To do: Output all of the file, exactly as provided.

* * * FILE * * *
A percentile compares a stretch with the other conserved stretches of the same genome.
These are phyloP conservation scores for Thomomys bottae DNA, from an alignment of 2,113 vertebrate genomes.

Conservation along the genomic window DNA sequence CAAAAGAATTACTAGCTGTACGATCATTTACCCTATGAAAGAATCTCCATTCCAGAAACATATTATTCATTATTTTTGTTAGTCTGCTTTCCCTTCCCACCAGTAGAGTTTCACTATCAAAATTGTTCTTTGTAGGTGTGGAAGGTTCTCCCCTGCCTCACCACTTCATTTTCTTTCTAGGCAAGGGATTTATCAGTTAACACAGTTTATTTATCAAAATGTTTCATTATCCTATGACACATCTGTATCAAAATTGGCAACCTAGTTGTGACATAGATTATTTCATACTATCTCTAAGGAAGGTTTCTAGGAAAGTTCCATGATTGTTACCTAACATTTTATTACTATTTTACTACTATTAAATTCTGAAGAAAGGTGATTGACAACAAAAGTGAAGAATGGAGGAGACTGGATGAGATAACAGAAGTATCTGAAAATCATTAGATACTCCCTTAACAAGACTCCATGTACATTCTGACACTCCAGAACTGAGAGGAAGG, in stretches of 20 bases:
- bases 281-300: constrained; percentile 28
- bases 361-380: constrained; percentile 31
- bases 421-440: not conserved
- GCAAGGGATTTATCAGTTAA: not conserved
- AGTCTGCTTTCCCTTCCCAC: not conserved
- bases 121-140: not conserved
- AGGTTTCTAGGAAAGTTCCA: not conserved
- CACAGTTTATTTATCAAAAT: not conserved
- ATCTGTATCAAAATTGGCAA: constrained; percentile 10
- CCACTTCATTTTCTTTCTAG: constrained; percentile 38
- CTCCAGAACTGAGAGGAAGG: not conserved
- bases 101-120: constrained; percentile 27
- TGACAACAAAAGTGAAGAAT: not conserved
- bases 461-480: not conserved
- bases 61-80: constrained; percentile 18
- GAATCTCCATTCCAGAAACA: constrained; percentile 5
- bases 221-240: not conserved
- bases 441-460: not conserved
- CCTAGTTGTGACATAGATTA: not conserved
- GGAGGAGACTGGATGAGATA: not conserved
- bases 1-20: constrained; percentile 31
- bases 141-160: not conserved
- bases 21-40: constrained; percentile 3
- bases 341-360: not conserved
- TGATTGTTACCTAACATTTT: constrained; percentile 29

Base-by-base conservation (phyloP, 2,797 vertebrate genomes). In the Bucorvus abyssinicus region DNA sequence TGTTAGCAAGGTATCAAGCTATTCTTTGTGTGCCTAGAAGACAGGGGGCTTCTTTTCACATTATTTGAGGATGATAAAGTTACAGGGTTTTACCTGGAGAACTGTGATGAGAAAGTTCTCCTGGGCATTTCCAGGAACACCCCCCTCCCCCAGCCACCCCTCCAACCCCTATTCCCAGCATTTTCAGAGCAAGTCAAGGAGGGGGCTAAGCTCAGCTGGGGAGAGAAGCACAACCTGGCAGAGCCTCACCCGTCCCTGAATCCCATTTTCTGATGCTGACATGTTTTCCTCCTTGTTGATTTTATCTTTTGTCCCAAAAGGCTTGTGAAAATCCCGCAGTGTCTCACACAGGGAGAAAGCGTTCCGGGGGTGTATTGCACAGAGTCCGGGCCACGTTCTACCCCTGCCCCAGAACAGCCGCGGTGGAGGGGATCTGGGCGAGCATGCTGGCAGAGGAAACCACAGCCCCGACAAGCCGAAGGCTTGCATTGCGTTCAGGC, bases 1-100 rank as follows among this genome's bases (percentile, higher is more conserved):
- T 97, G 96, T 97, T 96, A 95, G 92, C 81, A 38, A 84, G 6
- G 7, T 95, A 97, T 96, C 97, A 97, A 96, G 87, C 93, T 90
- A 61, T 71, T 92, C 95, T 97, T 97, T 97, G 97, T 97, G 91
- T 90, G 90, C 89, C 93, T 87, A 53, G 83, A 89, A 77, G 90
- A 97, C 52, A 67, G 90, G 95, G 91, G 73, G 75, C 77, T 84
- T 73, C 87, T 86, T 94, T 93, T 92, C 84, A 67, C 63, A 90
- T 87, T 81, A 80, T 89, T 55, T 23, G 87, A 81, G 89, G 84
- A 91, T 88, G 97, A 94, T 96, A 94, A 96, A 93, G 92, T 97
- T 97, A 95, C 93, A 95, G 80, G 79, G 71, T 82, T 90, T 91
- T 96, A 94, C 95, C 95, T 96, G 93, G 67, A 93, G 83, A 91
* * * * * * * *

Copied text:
A percentile compares a stretch with the other conserved stretches of the same genome.
These are phyloP conservation scores for Thomomys bottae DNA, from an alignment of 2,113 vertebrate genomes.

Conservation along the genomic window DNA sequence CAAAAGAATTACTAGCTGTACGATCATTTACCCTATGAAAGAATCTCCATTCCAGAAACATATTATTCATTATTTTTGTTAGTCTGCTTTCCCTTCCCACCAGTAGAGTTTCACTATCAAAATTGTTCTTTGTAGGTGTGGAAGGTTCTCCCCTGCCTCACCACTTCATTTTCTTTCTAGGCAAGGGATTTATCAGTTAACACAGTTTATTTATCAAAATGTTTCATTATCCTATGACACATCTGTATCAAAATTGGCAACCTAGTTGTGACATAGATTATTTCATACTATCTCTAAGGAAGGTTTCTAGGAAAGTTCCATGATTGTTACCTAACATTTTATTACTATTTTACTACTATTAAATTCTGAAGAAAGGTGATTGACAACAAAAGTGAAGAATGGAGGAGACTGGATGAGATAACAGAAGTATCTGAAAATCATTAGATACTCCCTTAACAAGACTCCATGTACATTCTGACACTCCAGAACTGAGAGGAAGG, in stretches of 20 bases:
- bases 281-300: constrained; percentile 28
- bases 361-380: constrained; percentile 31
- bases 421-440: not conserved
- GCAAGGGATTTATCAGTTAA: not conserved
- AGTCTGCTTTCCCTTCCCAC: not conserved
- bases 121-140: not conserved
- AGGTTTCTAGGAAAGTTCCA: not conserved
- CACAGTTTATTTATCAAAAT: not conserved
- ATCTGTATCAAAATTGGCAA: constrained; percentile 10
- CCACTTCATTTTCTTTCTAG: constrained; percentile 38
- CTCCAGAACTGAGAGGAAGG: not conserved
- bases 101-120: constrained; percentile 27
- TGACAACAAAAGTGAAGAAT: not conserved
- bases 461-480: not conserved
- bases 61-80: constrained; percentile 18
- GAATCTCCATTCCAGAAACA: constrained; percentile 5
- bases 221-240: not conserved
- bases 441-460: not conserved
- CCTAGTTGTGACATAGATTA: not conserved
- GGAGGAGACTGGATGAGATA: not conserved
- bases 1-20: constrained; percentile 31
- bases 141-160: not conserved
- bases 21-40: constrained; percentile 3
- bases 341-360: not conserved
- TGATTGTTACCTAACATTTT: constrained; percentile 29

Base-by-base conservation (phyloP, 2,797 vertebrate genomes). In the Bucorvus abyssinicus region DNA sequence TGTTAGCAAGGTATCAAGCTATTCTTTGTGTGCCTAGAAGACAGGGGGCTTCTTTTCACATTATTTGAGGATGATAAAGTTACAGGGTTTTACCTGGAGAACTGTGATGAGAAAGTTCTCCTGGGCATTTCCAGGAACACCCCCCTCCCCCAGCCACCCCTCCAACCCCTATTCCCAGCATTTTCAGAGCAAGTCAAGGAGGGGGCTAAGCTCAGCTGGGGAGAGAAGCACAACCTGGCAGAGCCTCACCCGTCCCTGAATCCCATTTTCTGATGCTGACATGTTTTCCTCCTTGTTGATTTTATCTTTTGTCCCAAAAGGCTTGTGAAAATCCCGCAGTGTCTCACACAGGGAGAAAGCGTTCCGGGGGTGTATTGCACAGAGTCCGGGCCACGTTCTACCCCTGCCCCAGAACAGCCGCGGTGGAGGGGATCTGGGCGAGCATGCTGGCAGAGGAAACCACAGCCCCGACAAGCCGAAGGCTTGCATTGCGTTCAGGC, bases 1-100 rank as follows among this genome's bases (percentile, higher is more conserved):
- T 97, G 96, T 97, T 96, A 95, G 92, C 81, A 38, A 84, G 6
- G 7, T 95, A 97, T 96, C 97, A 97, A 96, G 87, C 93, T 90
- A 61, T 71, T 92, C 95, T 97, T 97, T 97, G 97, T 97, G 91
- T 90, G 90, C 89, C 93, T 87, A 53, G 83, A 89, A 77, G 90
- A 97, C 52, A 67, G 90, G 95, G 91, G 73, G 75, C 77, T 84
- T 73, C 87, T 86, T 94, T 93, T 92, C 84, A 67, C 63, A 90
- T 87, T 81, A 80, T 89, T 55, T 23, G 87, A 81, G 89, G 84
- A 91, T 88, G 97, A 94, T 96, A 94, A 96, A 93, G 92, T 97
- T 97, A 95, C 93, A 95, G 80, G 79, G 71, T 82, T 90, T 91
- T 96, A 94, C 95, C 95, T 96, G 93, G 67, A 93, G 83, A 91